For the making of the ribs a jig was build on the garage wall. On the wall the shape was made using wood, slightly thinner than the aluminium. This jig was used to cut all the aluminium pieces used for the rib.
All these pieces could be put in the jig and screwed together with stainless steel self tapping screws and aluminium mounting plates.
After one side was screwed together the rib was taken out of the jig and turned around.
Note (on the wall) that also for the aluminium mounting plates drilling jigs were made. Allowing “mass” production of these plates
PA3DWW, Dre, welding together the hub. The hub was made out of iron tubing about 18cm thick and is about 60cm high. On the iron tube 8 nuts are welded. Bolts fitted in these nuts will later fit the dish on the mount.
Loosening these bolts will allow to rotate the dish around its centre, thus allowing to work on the mesh / ribs when mounted in place.
Fitting of the ribs to the hub. Dre is drilling holes in the rib. The ribs are mounted using U-bar stainless steel and stainless steel bolts and washers. Any other material will corrode with the aluminium.
Mounting the concentric rings, these rings will keep the ribs in place and has to be done carefully. The hub rotates on the mount as described above. A fixed reference point assures that the ribs are mounted all the same.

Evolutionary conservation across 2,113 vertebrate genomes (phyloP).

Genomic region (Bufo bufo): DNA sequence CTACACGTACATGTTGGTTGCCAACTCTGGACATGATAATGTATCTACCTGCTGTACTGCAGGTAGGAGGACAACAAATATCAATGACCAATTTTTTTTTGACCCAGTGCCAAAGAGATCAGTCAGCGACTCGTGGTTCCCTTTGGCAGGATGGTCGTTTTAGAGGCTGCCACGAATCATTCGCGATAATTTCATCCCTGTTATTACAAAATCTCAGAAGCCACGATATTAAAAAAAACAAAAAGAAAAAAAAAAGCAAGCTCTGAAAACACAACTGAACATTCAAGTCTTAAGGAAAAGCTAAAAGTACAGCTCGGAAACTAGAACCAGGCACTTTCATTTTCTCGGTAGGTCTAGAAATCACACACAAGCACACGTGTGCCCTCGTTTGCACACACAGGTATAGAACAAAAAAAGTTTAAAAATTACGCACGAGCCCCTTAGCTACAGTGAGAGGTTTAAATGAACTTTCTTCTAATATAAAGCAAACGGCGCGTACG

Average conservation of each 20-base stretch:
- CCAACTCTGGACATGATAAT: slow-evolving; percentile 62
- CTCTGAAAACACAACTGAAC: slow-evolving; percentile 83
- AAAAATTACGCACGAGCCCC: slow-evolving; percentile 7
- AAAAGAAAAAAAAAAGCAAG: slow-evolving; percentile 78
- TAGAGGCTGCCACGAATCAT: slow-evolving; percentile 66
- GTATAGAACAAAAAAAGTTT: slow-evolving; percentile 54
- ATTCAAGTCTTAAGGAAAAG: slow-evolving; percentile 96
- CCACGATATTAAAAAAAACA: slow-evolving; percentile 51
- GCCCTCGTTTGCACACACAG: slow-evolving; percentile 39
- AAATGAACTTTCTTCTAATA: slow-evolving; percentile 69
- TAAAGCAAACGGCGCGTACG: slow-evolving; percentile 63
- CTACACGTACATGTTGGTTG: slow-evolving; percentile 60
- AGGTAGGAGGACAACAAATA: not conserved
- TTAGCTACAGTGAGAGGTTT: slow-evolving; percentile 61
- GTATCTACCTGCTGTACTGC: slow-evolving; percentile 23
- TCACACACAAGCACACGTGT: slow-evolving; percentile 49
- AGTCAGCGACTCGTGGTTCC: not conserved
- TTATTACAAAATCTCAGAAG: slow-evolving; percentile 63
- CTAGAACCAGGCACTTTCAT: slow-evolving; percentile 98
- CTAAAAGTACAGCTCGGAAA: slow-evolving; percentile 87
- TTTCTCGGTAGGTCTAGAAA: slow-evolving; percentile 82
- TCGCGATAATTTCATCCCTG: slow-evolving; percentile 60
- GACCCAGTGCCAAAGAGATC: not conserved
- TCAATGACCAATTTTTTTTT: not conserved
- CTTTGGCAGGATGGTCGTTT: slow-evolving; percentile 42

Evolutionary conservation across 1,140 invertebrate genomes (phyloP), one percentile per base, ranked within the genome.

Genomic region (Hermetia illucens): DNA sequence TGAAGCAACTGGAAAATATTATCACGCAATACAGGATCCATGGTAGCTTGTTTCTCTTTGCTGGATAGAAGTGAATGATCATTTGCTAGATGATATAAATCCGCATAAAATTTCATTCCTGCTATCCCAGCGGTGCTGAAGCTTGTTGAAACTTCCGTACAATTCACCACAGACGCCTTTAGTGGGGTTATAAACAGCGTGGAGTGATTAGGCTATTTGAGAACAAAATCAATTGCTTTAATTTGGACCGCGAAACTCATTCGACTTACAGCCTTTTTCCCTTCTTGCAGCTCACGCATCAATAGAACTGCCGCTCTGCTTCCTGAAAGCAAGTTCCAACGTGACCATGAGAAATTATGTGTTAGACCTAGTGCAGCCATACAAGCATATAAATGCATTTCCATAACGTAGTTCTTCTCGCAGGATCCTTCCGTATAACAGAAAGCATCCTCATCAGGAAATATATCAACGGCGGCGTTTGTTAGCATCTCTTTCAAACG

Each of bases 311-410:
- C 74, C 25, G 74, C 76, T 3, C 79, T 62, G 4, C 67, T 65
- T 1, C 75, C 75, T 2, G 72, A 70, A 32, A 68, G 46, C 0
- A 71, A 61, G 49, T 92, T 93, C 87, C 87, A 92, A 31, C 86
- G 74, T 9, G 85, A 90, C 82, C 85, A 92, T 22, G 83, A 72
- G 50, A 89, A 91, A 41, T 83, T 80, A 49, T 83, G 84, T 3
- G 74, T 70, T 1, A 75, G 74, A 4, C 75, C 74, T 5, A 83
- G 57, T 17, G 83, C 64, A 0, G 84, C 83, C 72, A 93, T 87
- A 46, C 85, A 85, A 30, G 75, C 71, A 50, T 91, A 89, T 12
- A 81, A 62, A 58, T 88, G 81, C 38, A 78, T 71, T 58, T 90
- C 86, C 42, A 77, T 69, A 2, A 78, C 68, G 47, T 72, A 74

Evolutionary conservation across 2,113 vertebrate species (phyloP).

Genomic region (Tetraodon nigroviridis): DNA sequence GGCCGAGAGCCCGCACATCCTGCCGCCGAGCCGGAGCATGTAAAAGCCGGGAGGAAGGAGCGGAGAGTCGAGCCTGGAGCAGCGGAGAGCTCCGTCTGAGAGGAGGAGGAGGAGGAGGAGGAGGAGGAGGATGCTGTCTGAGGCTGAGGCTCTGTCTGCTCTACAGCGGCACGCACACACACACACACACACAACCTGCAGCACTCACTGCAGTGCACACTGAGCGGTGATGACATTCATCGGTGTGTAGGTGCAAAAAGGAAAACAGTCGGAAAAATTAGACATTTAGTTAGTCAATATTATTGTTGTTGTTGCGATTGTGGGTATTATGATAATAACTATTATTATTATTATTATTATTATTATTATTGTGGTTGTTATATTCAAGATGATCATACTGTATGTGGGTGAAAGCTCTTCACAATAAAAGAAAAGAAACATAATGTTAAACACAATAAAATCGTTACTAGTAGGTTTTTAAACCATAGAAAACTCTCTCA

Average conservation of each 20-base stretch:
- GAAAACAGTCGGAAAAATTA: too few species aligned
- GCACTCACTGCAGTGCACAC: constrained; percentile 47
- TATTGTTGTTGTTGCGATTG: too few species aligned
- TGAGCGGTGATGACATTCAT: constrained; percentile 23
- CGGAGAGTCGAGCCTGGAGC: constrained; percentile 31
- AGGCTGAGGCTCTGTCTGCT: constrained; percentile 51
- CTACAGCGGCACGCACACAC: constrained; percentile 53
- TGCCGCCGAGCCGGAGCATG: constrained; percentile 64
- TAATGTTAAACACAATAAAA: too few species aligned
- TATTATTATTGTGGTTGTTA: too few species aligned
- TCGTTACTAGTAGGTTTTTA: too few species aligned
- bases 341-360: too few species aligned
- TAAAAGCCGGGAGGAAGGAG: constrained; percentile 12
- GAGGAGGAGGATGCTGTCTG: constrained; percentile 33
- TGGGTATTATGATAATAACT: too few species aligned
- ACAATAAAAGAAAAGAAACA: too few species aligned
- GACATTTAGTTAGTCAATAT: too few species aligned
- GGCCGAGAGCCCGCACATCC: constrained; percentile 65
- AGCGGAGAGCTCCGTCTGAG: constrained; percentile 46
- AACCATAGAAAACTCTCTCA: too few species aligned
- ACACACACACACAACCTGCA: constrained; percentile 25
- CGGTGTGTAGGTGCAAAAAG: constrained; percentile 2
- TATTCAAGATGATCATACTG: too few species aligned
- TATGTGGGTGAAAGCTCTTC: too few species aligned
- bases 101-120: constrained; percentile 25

The mesh is first cut in triangles, 2 triangles coming out of a rectangular piece of mesh. Avoiding waste. What size mesh can you get? Think of this when planning the number of ribs.
Especially the mounting of the mesh near the hub was a difficult task. Mesh mounting was done using small pieces of zinc plated wire and a pair of pliers.
On the photo PA3CSG “crawling” under the dish. PA3DWW doing the “top” work.
Mounting the bearings on the elevation system.
The dish going into place using a relatively light crane to put it on the tower.
Putting the dish in its place and mounting of the elevation system. For the elevation an actuator from a army personnel carrier is used.
Note Hubert, ON6JZ standing on a small platform. The platform can be folded down when not in use. The allows easy working on the elevation system.
The dish mounted on the tower. No feed installed yet. The steel tubing for the counterweights is mounted. The counterweights are still not on.
Standing under the tower is PA3CJN (RIP). In the background a “pile” of aluminium, being my old 16 yagi array.
The dish is ready. Note that the feed is not at all connected to the dish itself. The feed is very heavy and more than 4 meters in front of the dish. Mounting the dish feed directly to the ribs of the dish will almost certain cause the dish to deform. This system allows to lower the feed to the ground so that I can easily access it.